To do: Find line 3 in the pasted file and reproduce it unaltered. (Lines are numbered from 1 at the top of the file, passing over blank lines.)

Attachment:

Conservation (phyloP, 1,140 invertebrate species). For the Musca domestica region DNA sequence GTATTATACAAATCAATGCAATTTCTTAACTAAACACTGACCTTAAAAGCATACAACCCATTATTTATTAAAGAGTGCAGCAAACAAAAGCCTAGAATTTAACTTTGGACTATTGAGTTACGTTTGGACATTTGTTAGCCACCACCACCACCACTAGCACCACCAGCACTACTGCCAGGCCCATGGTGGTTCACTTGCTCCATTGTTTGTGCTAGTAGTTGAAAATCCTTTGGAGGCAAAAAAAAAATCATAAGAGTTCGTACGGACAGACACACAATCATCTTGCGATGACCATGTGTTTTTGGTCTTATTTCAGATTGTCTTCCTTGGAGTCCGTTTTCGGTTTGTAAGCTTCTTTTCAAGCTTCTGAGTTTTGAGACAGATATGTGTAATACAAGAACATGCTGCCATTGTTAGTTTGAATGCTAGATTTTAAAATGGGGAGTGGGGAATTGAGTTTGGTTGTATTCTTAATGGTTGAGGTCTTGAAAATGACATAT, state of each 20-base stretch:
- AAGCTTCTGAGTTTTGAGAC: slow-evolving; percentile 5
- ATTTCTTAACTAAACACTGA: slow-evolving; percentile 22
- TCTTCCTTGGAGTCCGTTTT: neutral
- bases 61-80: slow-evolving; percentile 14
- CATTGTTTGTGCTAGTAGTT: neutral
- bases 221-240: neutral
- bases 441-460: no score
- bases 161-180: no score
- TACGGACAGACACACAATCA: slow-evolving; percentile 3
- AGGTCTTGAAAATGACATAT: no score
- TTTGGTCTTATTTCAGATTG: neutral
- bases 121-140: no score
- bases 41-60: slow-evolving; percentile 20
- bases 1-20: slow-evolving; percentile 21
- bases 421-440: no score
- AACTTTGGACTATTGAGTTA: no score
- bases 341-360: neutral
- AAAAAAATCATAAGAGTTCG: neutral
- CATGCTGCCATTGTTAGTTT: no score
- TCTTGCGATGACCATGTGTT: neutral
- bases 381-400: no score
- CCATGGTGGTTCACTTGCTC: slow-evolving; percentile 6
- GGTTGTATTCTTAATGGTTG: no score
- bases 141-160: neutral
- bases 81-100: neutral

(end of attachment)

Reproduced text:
- ATTTCTTAACTAAACACTGA: slow-evolving; percentile 22